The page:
By Zac Ellis
January 11, 2013

The 2012 Heisman Trophy race played out in a way that no one could have predicted. A freshman (Johnny Manziel) claimed the trophy for the first time in its 77-year existence, a defensive player (Manti Te'o) notched a historic runner-up finish and several frontrunners (Matt Barkley, Geno Smith, Collin Klein) stumbled out of contention along the way. It was certainly a year to remember.

Still, despite this season's unpredictability, Heisman forecasts must continue. Who might we expect to see in New York when next year draws to a close? Here's a way-too-early look at 10 players, listed alphabetically, to keep an eye on in 2013.

QB Tajh Boyd, Clemson

2012 season: 287-of-427 passing for 3,896 yards, 36 touchdowns and 15 interceptions; 186 rushes for 514 yards and 10 touchdowns.

Watchman's take: The leader of Clemson's offense helped the Tigers average 321.6 passing yards and 41 points per game in 2012, 13th and sixth in the FBS, respectively. Boyd threw for 36 touchdowns as one of the more efficient quarterbacks in the country -- he posted a 165.6 quarterback rating -- but he also showcased his skills on the ground, finishing with 514 rushing yards and 10 scores. The rising senior capped his 2012 season by engineering the Tigers' game-winning 65-yard drive in the Chick-fil-A Bowl against LSU, prompting LSU defensive end Barkevious Mingo to compare Boyd to Manziel. But Boyd has a better arm than Johnny Football does, and with wideout Sammy Watkins returning for the Tigers, the Clemson quarterback has a shot to make a run at New York.

QB Teddy Bridgewater, Louisville

2012 season: 287-of-419 passing for 3,718 yards, 27 touchdowns and eight interceptions; 74 rushes for 26 yards and one touchdown.

Watchman's take: Bridgewater entered 2012 as the Big East's most prolific offensive talent, and the rising junior lived up to the hype. He led the conference in passing efficiency (160.5) and passing touchdowns (27) while taking home league offensive player of the year honors at season's end. Bridgewater failed to garner much attention during the Cardinals' lackluster Big East schedule, but Louisville's takedown of heavily favored Florida in the Sugar Bowl boosted the quarterback's stock to new heights. With coach Charlie Strong remaining at the helm and 16 starters set to return in '13, Bridgewater could find himself in the thick of next season's Heisman conversation -- especially if Louisville can challenge for another BCS berth.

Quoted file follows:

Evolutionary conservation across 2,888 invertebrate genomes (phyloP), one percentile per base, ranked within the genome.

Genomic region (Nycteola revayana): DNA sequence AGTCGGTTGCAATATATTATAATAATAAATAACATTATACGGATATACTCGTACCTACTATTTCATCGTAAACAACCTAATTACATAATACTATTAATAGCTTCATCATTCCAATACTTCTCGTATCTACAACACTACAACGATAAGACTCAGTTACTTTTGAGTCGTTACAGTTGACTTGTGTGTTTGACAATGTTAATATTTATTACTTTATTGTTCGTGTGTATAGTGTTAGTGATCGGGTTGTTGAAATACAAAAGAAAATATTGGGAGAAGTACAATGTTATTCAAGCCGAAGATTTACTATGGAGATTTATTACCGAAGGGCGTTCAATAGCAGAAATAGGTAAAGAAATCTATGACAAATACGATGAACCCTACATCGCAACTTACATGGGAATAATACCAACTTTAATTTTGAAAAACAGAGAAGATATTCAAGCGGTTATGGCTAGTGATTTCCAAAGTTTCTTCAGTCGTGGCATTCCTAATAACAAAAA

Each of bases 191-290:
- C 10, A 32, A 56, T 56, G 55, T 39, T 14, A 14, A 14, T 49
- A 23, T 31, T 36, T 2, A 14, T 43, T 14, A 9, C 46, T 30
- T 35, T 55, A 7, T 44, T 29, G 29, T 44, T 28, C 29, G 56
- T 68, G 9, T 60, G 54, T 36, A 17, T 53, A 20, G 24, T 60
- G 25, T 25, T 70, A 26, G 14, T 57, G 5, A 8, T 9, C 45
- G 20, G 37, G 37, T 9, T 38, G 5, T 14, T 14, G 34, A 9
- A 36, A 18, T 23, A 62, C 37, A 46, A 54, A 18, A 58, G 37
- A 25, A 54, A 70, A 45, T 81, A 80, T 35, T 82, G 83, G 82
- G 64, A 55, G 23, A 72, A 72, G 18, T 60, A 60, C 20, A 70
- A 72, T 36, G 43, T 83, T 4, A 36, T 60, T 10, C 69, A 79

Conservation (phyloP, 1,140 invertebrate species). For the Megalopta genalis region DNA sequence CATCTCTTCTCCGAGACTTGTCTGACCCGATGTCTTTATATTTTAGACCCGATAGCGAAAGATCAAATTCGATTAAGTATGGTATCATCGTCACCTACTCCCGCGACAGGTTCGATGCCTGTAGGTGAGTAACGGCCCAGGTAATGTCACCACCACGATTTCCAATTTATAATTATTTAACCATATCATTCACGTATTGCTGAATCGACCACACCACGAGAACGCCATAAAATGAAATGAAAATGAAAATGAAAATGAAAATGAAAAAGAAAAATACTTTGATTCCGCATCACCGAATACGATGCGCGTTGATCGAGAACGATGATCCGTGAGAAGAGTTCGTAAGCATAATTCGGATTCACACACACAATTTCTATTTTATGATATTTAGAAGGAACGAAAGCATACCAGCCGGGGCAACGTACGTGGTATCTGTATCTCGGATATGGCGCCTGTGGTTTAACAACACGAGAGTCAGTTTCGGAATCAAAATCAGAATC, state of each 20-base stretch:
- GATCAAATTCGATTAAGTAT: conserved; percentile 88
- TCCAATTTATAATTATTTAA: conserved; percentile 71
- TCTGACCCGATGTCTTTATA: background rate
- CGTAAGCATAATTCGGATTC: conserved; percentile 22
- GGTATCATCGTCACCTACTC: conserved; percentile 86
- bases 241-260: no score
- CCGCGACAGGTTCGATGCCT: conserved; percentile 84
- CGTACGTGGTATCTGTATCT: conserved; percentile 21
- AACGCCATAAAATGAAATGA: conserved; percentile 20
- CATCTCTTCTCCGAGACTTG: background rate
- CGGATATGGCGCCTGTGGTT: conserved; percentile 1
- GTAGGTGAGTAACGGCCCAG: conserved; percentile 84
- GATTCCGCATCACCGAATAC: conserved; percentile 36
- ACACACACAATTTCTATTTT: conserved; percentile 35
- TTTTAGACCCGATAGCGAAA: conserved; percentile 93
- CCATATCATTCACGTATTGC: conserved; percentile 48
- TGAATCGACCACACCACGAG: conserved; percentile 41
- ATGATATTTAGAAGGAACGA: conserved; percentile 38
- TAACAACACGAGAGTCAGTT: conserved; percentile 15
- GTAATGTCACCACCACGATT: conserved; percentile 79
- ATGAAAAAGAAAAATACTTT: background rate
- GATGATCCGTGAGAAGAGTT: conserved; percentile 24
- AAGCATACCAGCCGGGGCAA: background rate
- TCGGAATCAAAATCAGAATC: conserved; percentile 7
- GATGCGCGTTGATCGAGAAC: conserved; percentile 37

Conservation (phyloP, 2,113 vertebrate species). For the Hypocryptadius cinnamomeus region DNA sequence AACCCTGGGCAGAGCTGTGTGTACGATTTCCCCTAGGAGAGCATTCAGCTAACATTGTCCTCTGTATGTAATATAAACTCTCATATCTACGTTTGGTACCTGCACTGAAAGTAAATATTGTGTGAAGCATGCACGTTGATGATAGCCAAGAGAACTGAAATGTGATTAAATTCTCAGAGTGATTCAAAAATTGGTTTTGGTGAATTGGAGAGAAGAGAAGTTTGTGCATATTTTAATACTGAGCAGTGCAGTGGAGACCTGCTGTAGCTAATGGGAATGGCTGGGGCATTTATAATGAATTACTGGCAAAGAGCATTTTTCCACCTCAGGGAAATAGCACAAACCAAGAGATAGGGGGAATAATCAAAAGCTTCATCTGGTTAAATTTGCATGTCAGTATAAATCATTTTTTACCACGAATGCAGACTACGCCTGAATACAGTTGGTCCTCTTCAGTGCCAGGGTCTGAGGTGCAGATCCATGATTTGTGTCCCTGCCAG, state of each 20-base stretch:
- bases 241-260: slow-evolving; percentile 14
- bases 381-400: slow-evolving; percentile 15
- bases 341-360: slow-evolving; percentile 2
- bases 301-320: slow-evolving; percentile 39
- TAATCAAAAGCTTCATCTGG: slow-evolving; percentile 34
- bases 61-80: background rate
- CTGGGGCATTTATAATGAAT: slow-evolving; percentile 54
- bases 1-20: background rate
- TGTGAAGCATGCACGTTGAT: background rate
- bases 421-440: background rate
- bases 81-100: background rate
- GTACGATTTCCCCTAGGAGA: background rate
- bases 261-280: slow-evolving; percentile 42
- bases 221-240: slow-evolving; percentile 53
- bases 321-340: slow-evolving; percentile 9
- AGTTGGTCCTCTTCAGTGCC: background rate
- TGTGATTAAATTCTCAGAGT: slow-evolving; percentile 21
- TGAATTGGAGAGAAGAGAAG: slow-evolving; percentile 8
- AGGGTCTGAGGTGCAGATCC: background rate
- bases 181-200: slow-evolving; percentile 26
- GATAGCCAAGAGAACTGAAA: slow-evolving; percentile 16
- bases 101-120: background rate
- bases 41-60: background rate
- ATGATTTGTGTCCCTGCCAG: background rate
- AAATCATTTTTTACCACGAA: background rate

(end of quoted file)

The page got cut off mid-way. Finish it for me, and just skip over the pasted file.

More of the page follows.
DE Jadeveon Clowney, South Carolina

2012 season: 54 total tackles, 23.5 tackles for loss, 13 sacks, two pass breakups, five quarterback hurries, three forced fumbles and one fumble recovery.

Watchman's take: Clowney missed one game in the middle of South Carolina's 11-2 campaign, but he still managed to lead the FBS in tackles for loss (21.5) and sacks (13) during the regular season. And the former top-ranked recruit capped a stellar year with the Hit Heard 'Round The World, when he nearly decapitated tailback Vincent Smith in the Gamecocks' Outback Bowl win over Michigan. Clowney also garnered unanimous first-team All-America honors, joining 1980 Heisman winner George Rogers as the only other South Carolina player to earn that distinction. Of course, an exclusively defensive player has never won the Heisman, but that barrier seems ready to fall. Clowney finished sixth in voting in 2012, and Te'o's finish -- the second-most first-place votes for any runner-up in Heisman history -- demonstrated that the Heisman door is opening for defensive stars.

SI STAFF: Check out our 2012-13 All-Bowl Team

WR Marqise Lee, USC

2012 season: 118 catches for 1,721 yards and 14 touchdowns; 13 rushes for 106 yards; 30 kickoff returns for 856 yards and one touchdown.

Watchman's take: Though USC quarterback Barkley and fellow wideout Robert Woods dominated most preseason watch lists, Lee officially took over as the Trojans' go-to Heisman candidate following his 16-catch, 345-yard performance against Arizona on Oct. 27. The rising junior racked up 118 catches and 1,721 receiving yards on the season, first and second in the FBS, and claimed the Biletnikoff Award as the country's top receiver. Despite the relative lack of success of wideouts in the Heisman race -- only two pass-catchers have ever won the award -- the sophomore barely missed reaching New York as a Heisman finalist, finishing fourth, and has already vowed to make a run next season's trophy. If Lee can replicate his sophomore production, especially in the absence of the departing Barkley, a Heisman could be within his grasp.

QB Johnny Manziel, Texas A&M

2012 season: 295-of-434 passing for 3,706 yards, 26 touchdowns and nine interceptions; 201 rushes for 1,410 yards and 21 touchdowns.